Please provide a brief description of your relevant experience and qualifications. Include your involvement with co-ops and a statement on why you are running for the Board. 
Part II: Questions (Limit 600 words total) 
Answers to these questions will be re-printed with the candidate statements that are mailed out to our members.
  1. Why are you involved in co-ops?
  2. What is your vision of NASCO within the cooperative movement? What is important for NASCO's long-term success in cooperative education?
  3. Of the items listed in the Requirements of NASCO Directors (in the board member job description), in what areas do you think you can best aid NASCO in its mission? What skills will you bring to the board?
  4. How are you able to contribute to the organization outside Board meetings? How will your other commitments allow you to give time and energy to the Board over the next three years?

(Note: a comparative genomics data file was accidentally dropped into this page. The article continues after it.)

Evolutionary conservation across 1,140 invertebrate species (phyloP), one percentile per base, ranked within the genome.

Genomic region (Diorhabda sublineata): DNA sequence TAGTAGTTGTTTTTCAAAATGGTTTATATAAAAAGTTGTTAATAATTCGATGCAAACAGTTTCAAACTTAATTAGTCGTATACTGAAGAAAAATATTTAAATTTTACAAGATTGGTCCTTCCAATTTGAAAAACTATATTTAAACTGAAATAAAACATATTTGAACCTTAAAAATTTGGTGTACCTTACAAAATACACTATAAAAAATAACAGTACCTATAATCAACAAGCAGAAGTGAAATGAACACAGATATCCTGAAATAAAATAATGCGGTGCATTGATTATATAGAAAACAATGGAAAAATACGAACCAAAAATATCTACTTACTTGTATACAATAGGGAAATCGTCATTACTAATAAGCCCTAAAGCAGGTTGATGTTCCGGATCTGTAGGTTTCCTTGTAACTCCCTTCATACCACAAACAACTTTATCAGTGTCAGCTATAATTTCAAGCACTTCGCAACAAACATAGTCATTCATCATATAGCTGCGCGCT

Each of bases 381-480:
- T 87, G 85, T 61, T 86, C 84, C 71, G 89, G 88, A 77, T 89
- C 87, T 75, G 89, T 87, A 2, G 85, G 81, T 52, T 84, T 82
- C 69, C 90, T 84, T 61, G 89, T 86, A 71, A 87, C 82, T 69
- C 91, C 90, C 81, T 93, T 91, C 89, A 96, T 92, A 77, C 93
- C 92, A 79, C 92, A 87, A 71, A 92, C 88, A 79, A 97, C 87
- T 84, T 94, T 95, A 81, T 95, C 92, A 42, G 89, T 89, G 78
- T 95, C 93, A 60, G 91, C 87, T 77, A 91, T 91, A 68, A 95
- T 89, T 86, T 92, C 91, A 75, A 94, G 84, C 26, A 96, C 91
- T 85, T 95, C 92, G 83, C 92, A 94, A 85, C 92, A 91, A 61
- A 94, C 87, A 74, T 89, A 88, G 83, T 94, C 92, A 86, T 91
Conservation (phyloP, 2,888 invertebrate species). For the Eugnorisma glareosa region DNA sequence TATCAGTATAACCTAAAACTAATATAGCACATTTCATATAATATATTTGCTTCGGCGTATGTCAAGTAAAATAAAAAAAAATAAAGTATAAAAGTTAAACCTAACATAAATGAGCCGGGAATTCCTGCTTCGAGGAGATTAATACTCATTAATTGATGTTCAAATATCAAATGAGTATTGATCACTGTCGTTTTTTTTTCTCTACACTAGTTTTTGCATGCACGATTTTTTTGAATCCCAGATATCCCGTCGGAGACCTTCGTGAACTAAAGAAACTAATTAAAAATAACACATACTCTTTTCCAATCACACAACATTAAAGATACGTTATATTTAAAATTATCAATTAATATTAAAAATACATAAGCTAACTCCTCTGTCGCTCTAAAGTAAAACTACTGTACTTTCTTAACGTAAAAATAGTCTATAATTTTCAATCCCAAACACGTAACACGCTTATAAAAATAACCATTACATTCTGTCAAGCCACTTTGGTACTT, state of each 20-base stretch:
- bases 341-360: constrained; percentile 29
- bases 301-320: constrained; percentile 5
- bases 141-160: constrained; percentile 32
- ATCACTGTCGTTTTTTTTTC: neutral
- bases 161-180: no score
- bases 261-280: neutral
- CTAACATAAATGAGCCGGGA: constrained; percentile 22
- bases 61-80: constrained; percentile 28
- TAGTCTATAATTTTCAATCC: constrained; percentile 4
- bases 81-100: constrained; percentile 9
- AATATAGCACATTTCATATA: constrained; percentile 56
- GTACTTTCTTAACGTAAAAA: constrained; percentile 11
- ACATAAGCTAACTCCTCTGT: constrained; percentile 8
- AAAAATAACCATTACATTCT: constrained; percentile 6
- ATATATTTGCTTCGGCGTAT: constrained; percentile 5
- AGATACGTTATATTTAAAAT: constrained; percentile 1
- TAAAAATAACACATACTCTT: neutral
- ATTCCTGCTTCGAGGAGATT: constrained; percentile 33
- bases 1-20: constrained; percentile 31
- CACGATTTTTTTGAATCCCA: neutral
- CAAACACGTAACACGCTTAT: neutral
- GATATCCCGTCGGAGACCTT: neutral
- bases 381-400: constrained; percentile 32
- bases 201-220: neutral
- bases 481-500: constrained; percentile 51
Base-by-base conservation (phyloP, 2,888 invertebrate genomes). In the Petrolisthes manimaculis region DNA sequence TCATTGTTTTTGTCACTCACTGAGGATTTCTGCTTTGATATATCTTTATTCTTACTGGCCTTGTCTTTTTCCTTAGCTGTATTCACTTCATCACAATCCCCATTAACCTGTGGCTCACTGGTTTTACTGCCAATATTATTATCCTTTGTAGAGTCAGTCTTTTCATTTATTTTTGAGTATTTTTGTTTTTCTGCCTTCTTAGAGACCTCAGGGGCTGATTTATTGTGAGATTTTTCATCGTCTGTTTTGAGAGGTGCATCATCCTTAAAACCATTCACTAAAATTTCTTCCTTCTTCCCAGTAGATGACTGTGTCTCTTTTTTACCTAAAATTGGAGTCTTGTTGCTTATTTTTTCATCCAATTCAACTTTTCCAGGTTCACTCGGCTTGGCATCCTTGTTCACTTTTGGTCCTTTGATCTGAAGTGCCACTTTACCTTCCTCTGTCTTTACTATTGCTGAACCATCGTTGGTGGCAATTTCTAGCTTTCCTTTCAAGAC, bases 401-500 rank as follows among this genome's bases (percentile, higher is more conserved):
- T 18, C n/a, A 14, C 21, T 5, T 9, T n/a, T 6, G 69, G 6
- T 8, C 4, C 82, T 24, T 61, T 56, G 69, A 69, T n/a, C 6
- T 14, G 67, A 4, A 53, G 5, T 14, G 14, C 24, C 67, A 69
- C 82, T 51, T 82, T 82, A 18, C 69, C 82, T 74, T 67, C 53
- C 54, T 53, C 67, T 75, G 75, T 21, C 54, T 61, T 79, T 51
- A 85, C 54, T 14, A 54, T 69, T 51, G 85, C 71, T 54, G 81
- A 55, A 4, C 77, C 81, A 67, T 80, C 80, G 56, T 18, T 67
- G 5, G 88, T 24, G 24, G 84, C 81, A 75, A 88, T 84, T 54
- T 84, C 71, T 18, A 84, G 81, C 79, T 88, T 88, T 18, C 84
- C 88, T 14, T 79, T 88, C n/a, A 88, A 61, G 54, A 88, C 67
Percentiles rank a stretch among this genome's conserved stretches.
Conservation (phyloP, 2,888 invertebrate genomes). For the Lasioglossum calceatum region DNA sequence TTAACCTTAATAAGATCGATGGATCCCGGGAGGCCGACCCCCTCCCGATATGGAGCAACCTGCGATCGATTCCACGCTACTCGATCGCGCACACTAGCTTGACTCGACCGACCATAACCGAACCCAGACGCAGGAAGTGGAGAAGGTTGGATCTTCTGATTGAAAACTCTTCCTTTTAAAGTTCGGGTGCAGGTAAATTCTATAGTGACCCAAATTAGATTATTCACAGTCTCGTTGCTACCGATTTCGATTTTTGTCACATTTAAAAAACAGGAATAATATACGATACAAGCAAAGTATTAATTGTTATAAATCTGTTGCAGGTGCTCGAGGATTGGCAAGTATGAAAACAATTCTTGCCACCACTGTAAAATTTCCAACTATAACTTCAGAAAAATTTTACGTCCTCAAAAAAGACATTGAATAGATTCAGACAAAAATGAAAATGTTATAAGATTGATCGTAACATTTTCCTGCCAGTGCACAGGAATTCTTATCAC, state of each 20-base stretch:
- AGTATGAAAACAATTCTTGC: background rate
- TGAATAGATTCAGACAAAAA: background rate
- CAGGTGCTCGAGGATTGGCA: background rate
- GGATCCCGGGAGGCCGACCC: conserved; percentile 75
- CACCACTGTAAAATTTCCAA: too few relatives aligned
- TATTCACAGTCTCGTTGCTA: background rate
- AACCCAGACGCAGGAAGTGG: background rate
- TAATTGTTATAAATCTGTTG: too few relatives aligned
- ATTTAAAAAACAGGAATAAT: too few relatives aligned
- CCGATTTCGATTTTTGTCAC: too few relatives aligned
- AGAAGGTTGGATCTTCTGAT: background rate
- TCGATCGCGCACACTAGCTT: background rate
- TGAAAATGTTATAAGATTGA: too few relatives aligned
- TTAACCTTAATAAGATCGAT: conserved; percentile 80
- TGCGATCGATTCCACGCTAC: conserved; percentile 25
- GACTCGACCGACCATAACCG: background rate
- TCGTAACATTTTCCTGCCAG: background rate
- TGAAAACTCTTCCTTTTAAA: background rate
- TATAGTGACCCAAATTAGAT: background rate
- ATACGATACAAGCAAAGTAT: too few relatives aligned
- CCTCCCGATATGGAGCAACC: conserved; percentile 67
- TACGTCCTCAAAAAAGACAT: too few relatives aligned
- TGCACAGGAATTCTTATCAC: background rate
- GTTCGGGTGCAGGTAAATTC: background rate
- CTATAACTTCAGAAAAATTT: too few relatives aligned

5. Are there specific issues you would like to work on as a board member?
Please stay within word limits as over limit responses will have to be edited.
Who is the Board of Directors?
Our board of directors is composed of NASCO members, NASCO alumni, members of non-NASCO housing and worker cooperatives, and people no longer living in cooperatives but who remain active in the cooperative movement. NASCO’s Board consists of 12 individuals elected for three-year terms on a staggered basis, one Active Member Representative, elected by the Active Members at the NASCO Institute each year, one member selected by the NASCO Properties Board, one appointed representative from the People of Color Caucus, and two appointed caucus chairs: one chosen by the Diversity Congress at Institute and one chosen by the Board, based upon the changing needs and composition of the Board of Directors. The Diversity Congress and the People of Color Caucus have staggered two-year terms.